• When one or more daughter cells are produced, the methods may further comprise one or more steps for magnetically labeling at least one of the daughter cells. Daughter cells can be magnetically labeled by use of a microfluidic mixing chamber on a microfluidic device that combines the daughter cells with magnetic particles with suitable linking compounds. The daughter cells may also be removed from the microfluidic device and magnetically labeled following any of the procedures as described herein. The methods of the invention may also be suitably carried out be repeating the following steps sequentially one or more times: optionally magnetically-labeling a daughter cell, for example, by use of a microfluidic mixing chamber; fluidically transporting the magnetically-labeled daughter cell through the lumen and towards a second magnetic structure; controllably magnetizing the second magnetic structure to create a second magnetic field; and controllably holding the magnetically-labeled daughter cell with the second magnetic field. In these embodiments, the second magnetic structures are located down stream from the ferromagnetic structure where the daughter cell was produced. In some kinds of cells (e.g., bacteria), the daughter cell may receive some of the mother's paramagnetic or superparamagnetic particles. In these embodiment, the mother cell can received additional magnetically labeling as it is held in the magnetic capture site. For example, suitable paramagnetic or superparamagnetic particles are fluidically transported into the magnetic capture site as the mother cell is held.
  • One or more steps of imaging the magnetically-labeled microorganism, cell, particle or molecule can also be provided. The imaging steps are typically carried out to monitor the magnetically-labeled microorganism, cell, particle or molecule for subsequent analysis. Accordingly, the magnetically-labeled microorganism, cell, particle or molecule is imaged as it is being controllably held by the magnetic field within the lumen. After imaging, for example, the production of a daughter cell by the cell can be determined by digitizing the images and analyzing the digitized images with a suitable image processor as described further herein.
  • The one or more ferromagnetic structures can be controllably magnetized using a permanent magnet or an electromagnet. Magnetization control can be carried out manually. In preferred embodiments, the step of controllably magnetizing the ferromagnetic structure is controlled by a central processing unit. For example, a central processing unit can be provided that receives a data input from an image processing algorithm that signifies the production of a daughter cell by a mother cell, or by the inactivity (i.e., death) of the mother cell. The central processing unit then sends signals to control the magnetization of the ferromagnetic structures to control the holding and releasing of the magnetically-labeled cells. The central processing unit also communicates with a fluid control processor for controlling the flow of microorganisms, cells, particles, molecules, fluids, or any combination thereof. For example, continuous inactivity of the mother cell may be detected by the image processor and communicated to the central processing unit (CPU). The CPU sends a signal to a magnetic structure magnetization controller that the cell should be released. The corresponding magnetic structure is demagnetized, the inactive microorganism or cell is released, and the fluid controller processor controls the fluid pumping mechanisms and microvalves to direct the inactive cell to a suitable collection receptacle or waste stream.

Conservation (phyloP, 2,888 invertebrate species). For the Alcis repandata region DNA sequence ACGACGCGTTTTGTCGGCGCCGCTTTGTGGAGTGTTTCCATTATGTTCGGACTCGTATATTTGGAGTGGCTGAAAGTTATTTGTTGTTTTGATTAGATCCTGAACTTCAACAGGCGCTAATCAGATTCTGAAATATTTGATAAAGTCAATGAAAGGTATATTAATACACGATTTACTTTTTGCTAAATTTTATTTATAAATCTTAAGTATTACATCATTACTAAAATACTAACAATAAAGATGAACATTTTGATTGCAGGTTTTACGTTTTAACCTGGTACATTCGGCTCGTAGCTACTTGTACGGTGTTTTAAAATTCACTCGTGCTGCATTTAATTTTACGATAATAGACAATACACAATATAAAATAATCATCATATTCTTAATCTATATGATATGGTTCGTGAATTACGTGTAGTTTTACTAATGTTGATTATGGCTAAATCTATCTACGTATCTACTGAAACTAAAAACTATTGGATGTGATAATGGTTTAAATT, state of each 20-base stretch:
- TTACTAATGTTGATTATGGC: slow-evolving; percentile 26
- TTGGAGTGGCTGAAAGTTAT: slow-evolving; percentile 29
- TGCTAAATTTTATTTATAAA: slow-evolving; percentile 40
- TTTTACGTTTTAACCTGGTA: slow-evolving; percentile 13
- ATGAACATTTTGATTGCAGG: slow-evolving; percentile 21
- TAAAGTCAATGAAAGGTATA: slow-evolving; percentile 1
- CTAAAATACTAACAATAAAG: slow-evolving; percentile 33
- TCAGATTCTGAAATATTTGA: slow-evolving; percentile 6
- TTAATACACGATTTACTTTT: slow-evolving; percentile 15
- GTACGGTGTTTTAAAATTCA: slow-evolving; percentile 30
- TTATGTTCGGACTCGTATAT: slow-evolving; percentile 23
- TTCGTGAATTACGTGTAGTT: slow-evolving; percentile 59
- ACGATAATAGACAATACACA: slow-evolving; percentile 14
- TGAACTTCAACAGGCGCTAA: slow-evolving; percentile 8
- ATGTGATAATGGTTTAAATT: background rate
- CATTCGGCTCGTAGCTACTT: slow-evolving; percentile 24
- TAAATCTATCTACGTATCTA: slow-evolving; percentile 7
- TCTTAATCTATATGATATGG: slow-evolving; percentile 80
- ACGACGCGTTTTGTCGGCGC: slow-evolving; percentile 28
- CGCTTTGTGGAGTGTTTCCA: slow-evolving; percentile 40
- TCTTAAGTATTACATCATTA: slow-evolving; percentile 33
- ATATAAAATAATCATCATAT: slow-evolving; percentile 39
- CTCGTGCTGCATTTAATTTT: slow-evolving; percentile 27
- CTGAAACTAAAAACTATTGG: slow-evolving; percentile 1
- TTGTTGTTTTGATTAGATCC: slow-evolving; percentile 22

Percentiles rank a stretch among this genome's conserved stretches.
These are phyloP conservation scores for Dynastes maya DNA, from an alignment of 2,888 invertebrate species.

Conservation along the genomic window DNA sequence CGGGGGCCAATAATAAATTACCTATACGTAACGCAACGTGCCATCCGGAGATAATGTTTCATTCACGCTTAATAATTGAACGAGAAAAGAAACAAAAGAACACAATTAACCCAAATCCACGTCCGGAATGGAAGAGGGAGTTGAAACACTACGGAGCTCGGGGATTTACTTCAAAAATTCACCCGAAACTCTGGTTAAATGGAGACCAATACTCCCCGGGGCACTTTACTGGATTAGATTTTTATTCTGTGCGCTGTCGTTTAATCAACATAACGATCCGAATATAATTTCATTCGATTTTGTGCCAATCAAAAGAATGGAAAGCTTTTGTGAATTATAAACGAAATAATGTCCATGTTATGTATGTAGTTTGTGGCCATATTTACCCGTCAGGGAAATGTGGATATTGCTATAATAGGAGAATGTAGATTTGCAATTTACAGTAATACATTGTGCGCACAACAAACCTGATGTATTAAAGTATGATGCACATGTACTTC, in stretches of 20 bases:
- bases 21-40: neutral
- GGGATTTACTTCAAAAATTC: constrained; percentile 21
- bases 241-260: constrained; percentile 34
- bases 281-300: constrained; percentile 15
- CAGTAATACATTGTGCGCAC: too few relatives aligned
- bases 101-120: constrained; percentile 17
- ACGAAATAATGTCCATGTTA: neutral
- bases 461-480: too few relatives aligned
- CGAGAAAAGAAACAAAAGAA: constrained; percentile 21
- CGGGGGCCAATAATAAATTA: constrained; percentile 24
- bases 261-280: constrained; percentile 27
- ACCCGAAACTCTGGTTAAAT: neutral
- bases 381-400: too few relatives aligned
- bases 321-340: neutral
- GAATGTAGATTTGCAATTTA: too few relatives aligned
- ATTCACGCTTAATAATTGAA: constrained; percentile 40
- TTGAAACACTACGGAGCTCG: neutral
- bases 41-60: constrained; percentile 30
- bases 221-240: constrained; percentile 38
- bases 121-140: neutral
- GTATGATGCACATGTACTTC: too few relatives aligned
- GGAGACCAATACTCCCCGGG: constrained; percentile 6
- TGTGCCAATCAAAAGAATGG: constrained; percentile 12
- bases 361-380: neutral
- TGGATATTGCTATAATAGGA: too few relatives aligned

• Accordingly, the methods of the present invention provide for the additional step of controllably releasing the magnetically-labeled cell from the magnetic field. The released cell may be controllably held by a second ferromagnetic structure downstream from the ferromagnetic structure. In this embodiment, the released cell can be fluidically transported to a second microchannel, an agar plate, a test tube, a vial, a multiwell plate, a microreactor, a valve, an imaging area, or any combination thereof.
  • Additional magnetic structures and microfluidic structures can also be provided for receiving magnetically released microorganisms, cells, particles or molecules. For example, daughter cells can be controllably fluidically transported to a second magnetic capture site or a second microfluidic channel for subsequent analysis. Controlled fluidic transportation can be carried out by the following steps: the image processor detects the production of a daughter cell by a mother cell and sends a signal of this event to the CPU; the CPU sends a signal to a fluid control processor which adjusts the flow parameters (e.g., the flow rates, operating pressures and microvalve positions on the microfluidic device); the daughter cell is fluidically directed to an optional microfluidic mixing chamber where the daughter cells can be optionally magnetically labeled; and one ore more microfluidic valves are adjusted to direct the optionally magnetically-labeled daughter cell to a second magnetic capture site, a second microfluidic channel, or another microstructure.
  • The ferromagnetic structures may be located in any of a variety of positions within or on the microfluidic device. In one embodiment, a ferromagnetic structure is located completely within the lumen of one or more of the microchannels. The ferromagnetic structures can be magnetized using a permanent magnet or an electromagnet that directly contacts or is in close proximity to the ferromagnetic structures. When the permanent magnet or electromagnet does not directly contact the one or more ferromagnetic structures, its proximity to the ferromagnetic structure is sufficient to effect magnetization of the ferromagnetic structure. Sufficient magnetization of the ferromagnetic structure is provided when a magnetic field of strength sufficient emanates from the tip to capture a magnetically-labeled microorganism, cell, particle or molecule within a magnetic capture site.